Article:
I’ve never counted the number of cars that have passed through my garage over the past four decades, but they’ve numbered in the hundreds. They’ve ranged from mundane 1965 MGBs to exquisite Maserati 3500 GTs. Sometimes there have been 20 cars at my place, other times just one.

Fishing for my acquisitions (I hesitate to call it collecting) has always entailed the same method. I drop a hook baited with my wallet into the eBay Motors ocean, the sea of Craigslist, the lakes of the marque forums and bulletin boards, the river of Facebook and the streams and rivulets that run through every repair shop and club meeting. Once an old car wanders along, the hook sinks in and the vehicle is mine.

Miles Collier once described the theory behind my car choices as: “I’ve never owned one, I can afford it and it’s red.”

When I bought and sold cars for a living, circa 1988–91, I was putting about 30 used — and often decrepit — sports cars a month into containers here in Portland bound for Holland, Germany, England, Italy and Japan. I liked all the cars, but I liked the money I made on each deal even more. The market was buoyant, and I could barely keep up with orders from my overseas clients.

Buying and selling for a living gave me an insight into the collector-car world that has proven invaluable as Sports Car Market has developed. Why? The mindset of someone who has to make a profit to pay the rent is very different from someone who is buying the Ferrari Lusso of his dreams — and paying with discretionary funds.

From business to pleasure

But my day job for the past 25 years has been helping to develop SCM — and now American Car Collector magazine as well. However, my trolling with my line of credit has continued, and SCM readers know there has been no shortage of good, bad, ugly — and just plain stupid — car buys over the past few years.

I have been very aggressive about seeking out new experiences, hence cars like the Mercedes 220S, the Saab Sonnett, the BMW 633 CSi, the Range Rover Classic and more. Each has offered something interesting, and each has taught me something about the manufacturer’s philosophy of motoring.

It’s also no secret that my home base for collecting has always been Alfa Romeo. I got my first Alfa when I was 18 years old, and I’ve had one ever since.

Sometime last year, I got tired of playing the field. Partially it was “refurbishment fatigue,” in that each new car from a different marque meant creating a whole new network of parts suppliers and specialists to get them running properly. Nearly every sports car that is 40 or more years old has a host of needs that will be expensive to fix. Heater fans need to blow, wipers to wipe, and lights to light. Suspension bushings are always worn out.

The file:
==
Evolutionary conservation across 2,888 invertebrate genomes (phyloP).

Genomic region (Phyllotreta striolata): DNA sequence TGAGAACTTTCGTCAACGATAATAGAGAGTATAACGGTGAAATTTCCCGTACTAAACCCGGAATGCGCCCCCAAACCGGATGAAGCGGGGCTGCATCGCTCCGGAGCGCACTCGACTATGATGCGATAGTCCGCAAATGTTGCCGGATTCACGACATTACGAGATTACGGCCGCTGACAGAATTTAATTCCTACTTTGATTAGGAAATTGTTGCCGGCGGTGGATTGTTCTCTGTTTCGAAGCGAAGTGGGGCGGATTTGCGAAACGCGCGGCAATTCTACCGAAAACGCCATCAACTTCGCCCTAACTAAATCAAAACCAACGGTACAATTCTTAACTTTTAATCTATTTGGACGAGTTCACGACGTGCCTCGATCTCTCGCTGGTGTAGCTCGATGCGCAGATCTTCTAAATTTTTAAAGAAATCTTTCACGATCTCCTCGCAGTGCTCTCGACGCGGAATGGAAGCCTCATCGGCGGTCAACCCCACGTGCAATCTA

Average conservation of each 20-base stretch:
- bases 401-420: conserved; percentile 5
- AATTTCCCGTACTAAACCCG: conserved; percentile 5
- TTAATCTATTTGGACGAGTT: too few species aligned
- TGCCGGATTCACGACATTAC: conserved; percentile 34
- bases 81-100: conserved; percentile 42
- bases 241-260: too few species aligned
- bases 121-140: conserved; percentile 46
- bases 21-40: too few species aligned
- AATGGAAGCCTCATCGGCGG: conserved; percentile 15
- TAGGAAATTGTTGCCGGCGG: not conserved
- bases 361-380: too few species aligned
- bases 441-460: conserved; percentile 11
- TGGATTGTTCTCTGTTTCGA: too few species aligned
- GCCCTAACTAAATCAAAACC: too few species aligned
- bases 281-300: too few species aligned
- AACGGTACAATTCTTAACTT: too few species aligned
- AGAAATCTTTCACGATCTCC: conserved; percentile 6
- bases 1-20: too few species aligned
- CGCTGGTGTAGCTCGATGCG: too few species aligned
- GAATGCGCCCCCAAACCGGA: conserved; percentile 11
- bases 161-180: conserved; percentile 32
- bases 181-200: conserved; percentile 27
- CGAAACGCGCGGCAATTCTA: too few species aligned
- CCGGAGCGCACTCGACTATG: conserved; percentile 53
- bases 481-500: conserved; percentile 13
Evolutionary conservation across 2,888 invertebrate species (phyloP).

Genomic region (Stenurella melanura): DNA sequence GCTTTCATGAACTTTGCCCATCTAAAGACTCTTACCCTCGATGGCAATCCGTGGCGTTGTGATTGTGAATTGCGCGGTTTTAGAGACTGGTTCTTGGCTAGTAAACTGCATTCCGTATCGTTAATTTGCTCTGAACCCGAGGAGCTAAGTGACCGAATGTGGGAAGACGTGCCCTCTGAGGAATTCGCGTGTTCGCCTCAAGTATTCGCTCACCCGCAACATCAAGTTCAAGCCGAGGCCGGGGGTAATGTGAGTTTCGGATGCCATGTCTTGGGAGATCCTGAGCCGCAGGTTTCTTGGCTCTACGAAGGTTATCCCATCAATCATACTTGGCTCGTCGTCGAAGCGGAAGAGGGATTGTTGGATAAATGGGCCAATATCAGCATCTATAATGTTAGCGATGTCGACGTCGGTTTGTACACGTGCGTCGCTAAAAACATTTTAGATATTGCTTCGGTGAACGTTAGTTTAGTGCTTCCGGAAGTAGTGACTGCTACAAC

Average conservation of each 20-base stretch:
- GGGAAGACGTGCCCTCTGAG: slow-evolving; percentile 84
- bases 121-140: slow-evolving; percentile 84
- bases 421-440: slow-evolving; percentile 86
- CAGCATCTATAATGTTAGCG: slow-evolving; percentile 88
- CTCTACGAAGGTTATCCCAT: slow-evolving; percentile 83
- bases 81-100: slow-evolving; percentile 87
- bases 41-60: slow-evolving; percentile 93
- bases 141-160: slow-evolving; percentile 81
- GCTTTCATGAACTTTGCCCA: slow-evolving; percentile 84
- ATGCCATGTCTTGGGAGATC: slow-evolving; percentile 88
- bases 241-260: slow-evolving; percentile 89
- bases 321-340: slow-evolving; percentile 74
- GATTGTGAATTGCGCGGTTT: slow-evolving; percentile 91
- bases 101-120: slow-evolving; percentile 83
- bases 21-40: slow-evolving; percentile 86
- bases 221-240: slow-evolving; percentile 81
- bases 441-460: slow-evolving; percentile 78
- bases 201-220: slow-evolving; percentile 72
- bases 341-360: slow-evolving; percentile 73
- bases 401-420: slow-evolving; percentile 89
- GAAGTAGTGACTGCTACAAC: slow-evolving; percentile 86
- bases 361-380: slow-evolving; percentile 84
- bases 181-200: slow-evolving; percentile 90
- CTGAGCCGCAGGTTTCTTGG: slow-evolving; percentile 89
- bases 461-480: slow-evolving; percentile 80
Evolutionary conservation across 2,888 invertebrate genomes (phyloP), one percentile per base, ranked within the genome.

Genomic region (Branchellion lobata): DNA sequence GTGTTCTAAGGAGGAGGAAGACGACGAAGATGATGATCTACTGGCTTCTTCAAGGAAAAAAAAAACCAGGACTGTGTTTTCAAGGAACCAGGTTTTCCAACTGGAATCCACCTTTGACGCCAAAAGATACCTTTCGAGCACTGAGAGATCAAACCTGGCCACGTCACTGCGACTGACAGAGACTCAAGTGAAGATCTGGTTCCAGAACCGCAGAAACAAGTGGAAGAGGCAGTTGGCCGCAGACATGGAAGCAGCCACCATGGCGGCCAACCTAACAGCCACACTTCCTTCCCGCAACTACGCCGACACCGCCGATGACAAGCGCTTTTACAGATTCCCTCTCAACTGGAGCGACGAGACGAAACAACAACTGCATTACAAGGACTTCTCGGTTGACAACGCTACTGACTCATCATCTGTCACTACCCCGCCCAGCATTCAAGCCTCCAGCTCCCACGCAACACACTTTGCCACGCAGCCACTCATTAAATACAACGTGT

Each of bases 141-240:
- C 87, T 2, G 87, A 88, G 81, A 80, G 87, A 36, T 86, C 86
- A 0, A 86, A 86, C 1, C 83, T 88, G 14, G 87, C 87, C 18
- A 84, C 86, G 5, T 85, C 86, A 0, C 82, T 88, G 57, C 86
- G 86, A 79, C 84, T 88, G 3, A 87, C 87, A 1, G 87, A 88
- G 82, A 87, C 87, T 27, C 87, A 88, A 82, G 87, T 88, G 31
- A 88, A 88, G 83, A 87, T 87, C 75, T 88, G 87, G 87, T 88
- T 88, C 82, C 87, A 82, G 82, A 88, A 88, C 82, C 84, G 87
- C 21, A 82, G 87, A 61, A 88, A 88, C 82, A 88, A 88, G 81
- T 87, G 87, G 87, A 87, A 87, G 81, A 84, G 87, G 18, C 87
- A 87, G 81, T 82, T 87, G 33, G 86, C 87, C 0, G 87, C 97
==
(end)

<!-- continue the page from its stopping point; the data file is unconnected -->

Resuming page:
But even as I became an expert in spewing cash to turn badly maintained cars into drivers, I began to wonder why I was messing around with all of these different marques instead of attending to my fascination with Alfa Romeo.

Every collector has the car that hits his hot spot; for some it is Auburn Boattails, for others Corvette Sting Rays, and for 39 privileged collectors, it is Ferrari GTOs. I’ve owned my Sea Gray (grigio mare) 1965 Giulia Spider Veloce for more than 25 years, and it was time for it to have some stable mates from the same era.

Over the past two years, I’ve added a 1967 GTV, a 1958 Sprint Veloce and a 1967 Giulia Super to the collection. And I do think I can call this a collection. These are the Alfas that had a duckling imprint on me when I was in my formative car years.

Further, I have a terrific support group. I know the restorers and the parts suppliers who can get me exactly what I need, and they include Bill Gillham, Conrad Stevenson, Nasko, Jon Norman, Matt Jones, Joe Cabibbo and Tom Black among others.

I can drive Alfas of this era reasonably well — I used to vintage-race a 1958 Spider Veloce I bought from John Ireland with some success. The GTV and the Super have back seats, so I can take 6-year-old Bradley with me on trips.

Narrowing the field?

Have I progressed — or regressed — to a single-marque focus? Not exactly. Late at night, if you listen closely, you can hear our ex-Ned Scudder BMW 2002 tii challenging the GTV to a few hot laps of Laguna Seca. And I’m sure there will be other stray dogs, aka overlooked treasures, that fall to my baited hooks — witness the “Renntransporter Blue” ex-California Melee 1960 Mercedes 190B that somehow snuck into a slot when I wasn’t looking.

However, I think the core of the collection — and Miles, I am trying to be all grown up and act like a serious collector when I say this — will stay. There is just one more Alfa I’d like to have, a 1967 Duetto upgraded to 2-liter hot-rod specs, and then I’m done. Really.

Is there more satisfaction in having a cohesive logic behind this grouping? I can’t say for sure, but I do know there is much less collective grief, fewer dead-ends when it comes to parts, not so many problems with getting them to run right, and fewer Internet searches to find obscure bits of information.

It’s only taken me 40 years and several hundred cars to get to this spot of collecting quietude. But between you and me, I’m not quite ready to completely reel in the hooks. Donald Osborne just mentioned that he knows of a Lancia Fulvia Zagato about to come up for sale. I’ve never owned one, it’s within my budget — and of course, it’s red. ?

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